Solar technologies that are brightening our future
Solar power and its associated technologies have traditionally been expensive, inefficient and difficult to maintain. Nevertheless, since its early years it has been vastly improved by innovators who are finding new ways, and improving old ways, of harnessing the power of our sun. The following are a few of these innovations that are giving this renewable energy source a bright future.
Most solar generators today are able to convert about 23% of the sunlight into usable energy only about half of which is readily grid-available power. This value has been increased to well over 34% using a device with dual mirrored dishes that have been recently developed. Unlike conventional systems, the full 34% is directly available to the power grid. Incredibly, a single one of these devices is able to generate 75 to 85 megawatt hours, enough to supply power for about 24 typical UK homes.
Another noteworthy innovation is with the efficiency of the solar cable which is used to make the full range of cable interconnections between the solar panels and the other components of a photovoltaic system. With improved UV- and weather-resistance and a broader operating temperature range, their durability and robustness extend the life of a solar electricity system and increase the mean time between failures (MTBF) rating of the system as a whole.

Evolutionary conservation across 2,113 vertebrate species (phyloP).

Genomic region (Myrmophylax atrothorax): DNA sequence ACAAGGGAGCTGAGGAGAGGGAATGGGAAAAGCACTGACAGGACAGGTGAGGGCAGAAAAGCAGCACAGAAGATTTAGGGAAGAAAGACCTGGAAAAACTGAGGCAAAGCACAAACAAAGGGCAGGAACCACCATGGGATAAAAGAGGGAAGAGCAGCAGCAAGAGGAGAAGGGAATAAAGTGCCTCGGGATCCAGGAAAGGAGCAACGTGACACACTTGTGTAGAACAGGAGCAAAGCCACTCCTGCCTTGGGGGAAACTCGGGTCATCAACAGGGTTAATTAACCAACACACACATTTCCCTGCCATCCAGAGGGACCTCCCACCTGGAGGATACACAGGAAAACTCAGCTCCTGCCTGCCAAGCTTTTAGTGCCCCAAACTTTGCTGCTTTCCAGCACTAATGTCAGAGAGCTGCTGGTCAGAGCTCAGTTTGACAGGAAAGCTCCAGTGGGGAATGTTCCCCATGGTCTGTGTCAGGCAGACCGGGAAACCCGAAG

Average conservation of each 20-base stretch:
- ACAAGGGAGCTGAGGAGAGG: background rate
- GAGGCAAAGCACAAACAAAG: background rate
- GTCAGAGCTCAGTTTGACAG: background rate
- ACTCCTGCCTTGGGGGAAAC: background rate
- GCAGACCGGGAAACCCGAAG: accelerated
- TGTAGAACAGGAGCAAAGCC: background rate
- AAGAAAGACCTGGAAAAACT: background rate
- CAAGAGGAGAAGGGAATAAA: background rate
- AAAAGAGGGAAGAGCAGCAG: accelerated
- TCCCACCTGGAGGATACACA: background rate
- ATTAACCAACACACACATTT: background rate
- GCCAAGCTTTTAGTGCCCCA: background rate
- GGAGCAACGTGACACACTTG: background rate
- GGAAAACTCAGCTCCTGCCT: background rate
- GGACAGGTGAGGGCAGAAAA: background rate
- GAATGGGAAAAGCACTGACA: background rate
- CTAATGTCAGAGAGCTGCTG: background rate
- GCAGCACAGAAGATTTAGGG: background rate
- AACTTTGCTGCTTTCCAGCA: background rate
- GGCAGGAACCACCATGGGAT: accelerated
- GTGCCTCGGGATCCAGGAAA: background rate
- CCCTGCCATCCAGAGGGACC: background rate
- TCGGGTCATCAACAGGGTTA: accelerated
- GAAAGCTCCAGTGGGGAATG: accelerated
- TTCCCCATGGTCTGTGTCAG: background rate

Improved battery technology
Solar power is great, but if you are producing more than you need, an efficient method of power storage is necessary. Batteries are the solution, but have conventionally been heavy, inefficient and dangerous. A new battery technology will soon be available that will, according to its developers, “fundamentally change the way the world uses energy.” Not only will its efficiency be drastically increased, but it is expected to cost 60% less than existing solar power storage products.
Although mainstream production solar vehicles are still several years away, great strides have nonetheless been taken recently both in the air and on the ground. Several months ago, Solar Impulse 2 completed the first circumnavigation of the globe in an aircraft with no fuel.
In the Netherlands, the world’s first solar road has been generating more power than expected. The solar power it generates is fed into the grid and is being used for street lighting and traffic systems. This specific road is only seventy metres in length. Imagine the potential of such technology keeping in mind that there is an estimated 38 million kilometres of paved roads in the world.
These and other innovations are leading the way for the further adoption of solar power as a viable, economical and easily deployable renewable energy technology.